Within hours of Hurricane Irene hitting the Jersey Shore on August 28, 2011 it had 500 likes. By the end of the storm, 27,000.
When Hurricane Sandy ripped through the coast 15 months later, Jersey Shore Hurricane News became one of the key pieces of the region’s emergency communications infrastructure, gathering a network of engaged locals and intrepid citizens in a free and accessible information distribution service that no legacy media or municipal organization could match. Facebook was it’s only outlet.
Today, 240,000 people follow Jersey Shore Hurricane News, which has evolved into covering other locals news of interest, including traffic and weather, guided by the tagline: “News you can use.”
Auciello was lauded far and wide for his ingenuity in reimagining what a local news distribution network could look like in a time when the models that have served American communities for decades have abandoned their own evolutionary drive.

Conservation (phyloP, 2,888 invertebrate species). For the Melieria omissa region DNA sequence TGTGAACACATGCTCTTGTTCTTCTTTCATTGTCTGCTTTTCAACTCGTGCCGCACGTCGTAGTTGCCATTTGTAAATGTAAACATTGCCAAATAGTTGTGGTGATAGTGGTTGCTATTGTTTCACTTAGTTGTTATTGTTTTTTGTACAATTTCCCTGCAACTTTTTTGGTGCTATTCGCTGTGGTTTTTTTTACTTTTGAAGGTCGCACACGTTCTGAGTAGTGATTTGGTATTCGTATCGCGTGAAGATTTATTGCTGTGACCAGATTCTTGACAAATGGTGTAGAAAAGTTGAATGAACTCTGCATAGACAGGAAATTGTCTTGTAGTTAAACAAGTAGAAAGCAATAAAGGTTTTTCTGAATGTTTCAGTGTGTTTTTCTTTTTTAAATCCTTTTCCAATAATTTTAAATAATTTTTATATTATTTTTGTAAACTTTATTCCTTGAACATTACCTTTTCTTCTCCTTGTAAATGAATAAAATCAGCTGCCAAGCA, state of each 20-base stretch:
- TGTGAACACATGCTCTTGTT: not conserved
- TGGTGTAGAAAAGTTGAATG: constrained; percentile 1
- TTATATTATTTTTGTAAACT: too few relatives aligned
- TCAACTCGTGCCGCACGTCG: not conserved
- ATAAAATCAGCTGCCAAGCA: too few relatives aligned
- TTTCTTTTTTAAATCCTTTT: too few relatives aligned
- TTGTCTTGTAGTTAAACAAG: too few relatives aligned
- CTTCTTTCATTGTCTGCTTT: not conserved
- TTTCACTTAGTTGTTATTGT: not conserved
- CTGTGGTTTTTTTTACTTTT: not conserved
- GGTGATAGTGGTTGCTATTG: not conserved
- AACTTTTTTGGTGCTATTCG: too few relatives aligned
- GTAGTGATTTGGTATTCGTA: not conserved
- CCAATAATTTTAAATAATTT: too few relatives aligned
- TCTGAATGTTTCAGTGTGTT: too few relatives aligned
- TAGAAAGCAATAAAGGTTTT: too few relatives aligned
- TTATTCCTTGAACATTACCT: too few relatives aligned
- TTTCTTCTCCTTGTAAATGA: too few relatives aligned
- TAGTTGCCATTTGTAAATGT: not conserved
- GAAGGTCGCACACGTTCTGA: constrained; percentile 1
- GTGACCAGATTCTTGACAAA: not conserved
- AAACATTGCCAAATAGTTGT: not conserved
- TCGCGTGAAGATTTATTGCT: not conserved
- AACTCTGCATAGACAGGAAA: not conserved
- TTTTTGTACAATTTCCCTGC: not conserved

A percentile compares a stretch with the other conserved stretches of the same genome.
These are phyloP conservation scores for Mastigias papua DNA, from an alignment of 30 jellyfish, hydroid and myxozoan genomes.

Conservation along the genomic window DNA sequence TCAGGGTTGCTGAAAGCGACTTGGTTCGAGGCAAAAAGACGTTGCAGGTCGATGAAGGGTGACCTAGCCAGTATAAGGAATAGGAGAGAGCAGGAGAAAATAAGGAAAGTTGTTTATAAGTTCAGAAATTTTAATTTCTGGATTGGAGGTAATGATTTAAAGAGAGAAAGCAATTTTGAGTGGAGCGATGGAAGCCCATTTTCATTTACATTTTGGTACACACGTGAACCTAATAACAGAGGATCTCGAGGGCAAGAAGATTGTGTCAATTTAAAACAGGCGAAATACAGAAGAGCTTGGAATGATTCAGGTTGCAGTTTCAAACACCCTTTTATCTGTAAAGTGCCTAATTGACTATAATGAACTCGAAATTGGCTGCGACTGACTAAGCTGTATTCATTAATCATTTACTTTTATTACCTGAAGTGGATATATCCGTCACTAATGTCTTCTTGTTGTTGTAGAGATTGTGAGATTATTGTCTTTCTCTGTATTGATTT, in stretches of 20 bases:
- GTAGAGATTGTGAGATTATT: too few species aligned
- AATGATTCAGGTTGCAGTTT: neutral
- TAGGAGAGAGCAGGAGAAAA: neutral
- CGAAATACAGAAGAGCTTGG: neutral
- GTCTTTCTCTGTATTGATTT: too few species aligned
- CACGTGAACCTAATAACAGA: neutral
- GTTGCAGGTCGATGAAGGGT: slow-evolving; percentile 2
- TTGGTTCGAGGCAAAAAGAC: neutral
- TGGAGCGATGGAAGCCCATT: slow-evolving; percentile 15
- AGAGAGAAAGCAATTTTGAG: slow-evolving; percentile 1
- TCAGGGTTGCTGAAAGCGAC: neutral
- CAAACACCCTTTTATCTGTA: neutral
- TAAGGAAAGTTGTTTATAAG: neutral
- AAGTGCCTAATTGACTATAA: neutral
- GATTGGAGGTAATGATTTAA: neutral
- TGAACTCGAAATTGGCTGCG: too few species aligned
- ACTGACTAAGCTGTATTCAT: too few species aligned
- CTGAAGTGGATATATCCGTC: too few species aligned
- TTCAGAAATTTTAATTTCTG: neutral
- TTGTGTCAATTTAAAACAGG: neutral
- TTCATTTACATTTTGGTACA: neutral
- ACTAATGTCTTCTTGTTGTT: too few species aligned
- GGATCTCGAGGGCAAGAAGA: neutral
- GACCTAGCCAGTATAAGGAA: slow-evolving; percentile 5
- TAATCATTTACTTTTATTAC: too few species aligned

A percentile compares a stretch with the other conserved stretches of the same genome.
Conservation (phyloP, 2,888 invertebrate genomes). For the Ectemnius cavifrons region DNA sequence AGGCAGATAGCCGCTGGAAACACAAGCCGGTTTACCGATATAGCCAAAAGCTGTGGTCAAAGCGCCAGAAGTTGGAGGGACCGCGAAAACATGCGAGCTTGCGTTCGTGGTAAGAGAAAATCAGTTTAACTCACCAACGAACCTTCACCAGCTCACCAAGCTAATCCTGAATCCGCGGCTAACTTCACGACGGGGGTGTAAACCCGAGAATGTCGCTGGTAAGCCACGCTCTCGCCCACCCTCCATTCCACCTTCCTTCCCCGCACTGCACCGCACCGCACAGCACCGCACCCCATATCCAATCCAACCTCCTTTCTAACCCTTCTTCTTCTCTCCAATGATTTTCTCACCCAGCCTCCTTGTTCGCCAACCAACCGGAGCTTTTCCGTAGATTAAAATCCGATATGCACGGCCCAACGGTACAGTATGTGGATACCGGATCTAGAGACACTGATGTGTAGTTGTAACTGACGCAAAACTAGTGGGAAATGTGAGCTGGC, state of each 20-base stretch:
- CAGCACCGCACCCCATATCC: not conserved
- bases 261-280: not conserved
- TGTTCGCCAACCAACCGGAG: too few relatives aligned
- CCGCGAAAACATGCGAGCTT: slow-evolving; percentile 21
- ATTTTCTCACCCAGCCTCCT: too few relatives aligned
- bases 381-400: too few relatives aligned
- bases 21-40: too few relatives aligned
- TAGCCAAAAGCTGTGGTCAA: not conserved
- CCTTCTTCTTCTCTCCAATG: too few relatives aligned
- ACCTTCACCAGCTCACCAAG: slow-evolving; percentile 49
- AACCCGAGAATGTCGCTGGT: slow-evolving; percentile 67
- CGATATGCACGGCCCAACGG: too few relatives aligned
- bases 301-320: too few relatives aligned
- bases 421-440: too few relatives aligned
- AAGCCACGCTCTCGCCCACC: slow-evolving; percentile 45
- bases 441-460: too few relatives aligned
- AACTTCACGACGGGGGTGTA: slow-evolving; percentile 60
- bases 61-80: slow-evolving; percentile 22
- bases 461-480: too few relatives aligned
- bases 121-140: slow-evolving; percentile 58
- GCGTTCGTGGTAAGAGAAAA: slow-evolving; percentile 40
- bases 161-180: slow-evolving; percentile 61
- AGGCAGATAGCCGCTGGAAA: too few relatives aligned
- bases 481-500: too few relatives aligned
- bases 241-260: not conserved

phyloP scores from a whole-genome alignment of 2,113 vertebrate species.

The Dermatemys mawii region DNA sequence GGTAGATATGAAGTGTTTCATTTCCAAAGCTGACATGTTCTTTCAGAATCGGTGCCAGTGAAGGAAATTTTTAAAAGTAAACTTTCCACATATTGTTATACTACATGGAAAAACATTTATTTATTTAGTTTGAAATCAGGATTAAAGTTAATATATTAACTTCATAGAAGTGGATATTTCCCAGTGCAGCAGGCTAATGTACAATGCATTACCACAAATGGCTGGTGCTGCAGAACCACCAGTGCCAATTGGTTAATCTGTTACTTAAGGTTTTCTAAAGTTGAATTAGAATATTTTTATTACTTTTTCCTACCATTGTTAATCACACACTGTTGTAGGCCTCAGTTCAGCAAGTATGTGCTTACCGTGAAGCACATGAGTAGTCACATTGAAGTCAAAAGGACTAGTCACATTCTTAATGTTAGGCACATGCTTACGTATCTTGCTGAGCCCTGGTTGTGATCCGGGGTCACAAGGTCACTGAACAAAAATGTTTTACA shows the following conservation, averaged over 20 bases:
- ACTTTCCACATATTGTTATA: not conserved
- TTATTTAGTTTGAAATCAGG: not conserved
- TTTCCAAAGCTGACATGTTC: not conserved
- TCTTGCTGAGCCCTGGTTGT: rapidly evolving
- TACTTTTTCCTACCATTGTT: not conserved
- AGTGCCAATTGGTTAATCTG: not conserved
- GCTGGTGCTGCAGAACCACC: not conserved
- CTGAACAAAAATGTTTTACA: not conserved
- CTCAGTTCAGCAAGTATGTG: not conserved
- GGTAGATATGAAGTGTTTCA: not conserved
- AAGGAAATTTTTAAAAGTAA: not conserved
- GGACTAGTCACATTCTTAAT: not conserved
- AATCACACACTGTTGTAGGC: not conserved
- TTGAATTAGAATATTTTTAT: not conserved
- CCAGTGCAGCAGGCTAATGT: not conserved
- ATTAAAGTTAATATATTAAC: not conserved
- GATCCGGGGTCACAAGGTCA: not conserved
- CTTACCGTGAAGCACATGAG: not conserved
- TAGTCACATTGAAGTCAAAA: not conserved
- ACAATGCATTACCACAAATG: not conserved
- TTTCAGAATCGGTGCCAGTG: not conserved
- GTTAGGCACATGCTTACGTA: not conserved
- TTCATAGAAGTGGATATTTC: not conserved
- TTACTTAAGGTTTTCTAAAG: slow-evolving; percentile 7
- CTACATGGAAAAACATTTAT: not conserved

And he became an inspiration for those of us, like me, exploring what creative solutions we can bring to help local people avoid the disempowerment and alienation that usually happens when local news providers fail and information deserts begin to spread like toxic patches.
Like a war correspondent with a knack, or curse, for happening upon a small town a day before the tanks roll in, Auciello must by now becoming a storm-chaser’s totem.
And so it was that he found himself in Puerto Rico last year (his wife is Puerto Rican), caught up in the tragedy and tumult cause by Hurricane’s Irma and Maria.
With the island in ruins and basic infrastructure and communications systems nonexistent or in disarray, Auciello was in many ways exactly where he needed to be.
Could the simple but effective system behind Jersey Shore Hurricane News be put in place there to help the people of Puerto Rico share vital news and information about emergency, relief and redevelopment efforts?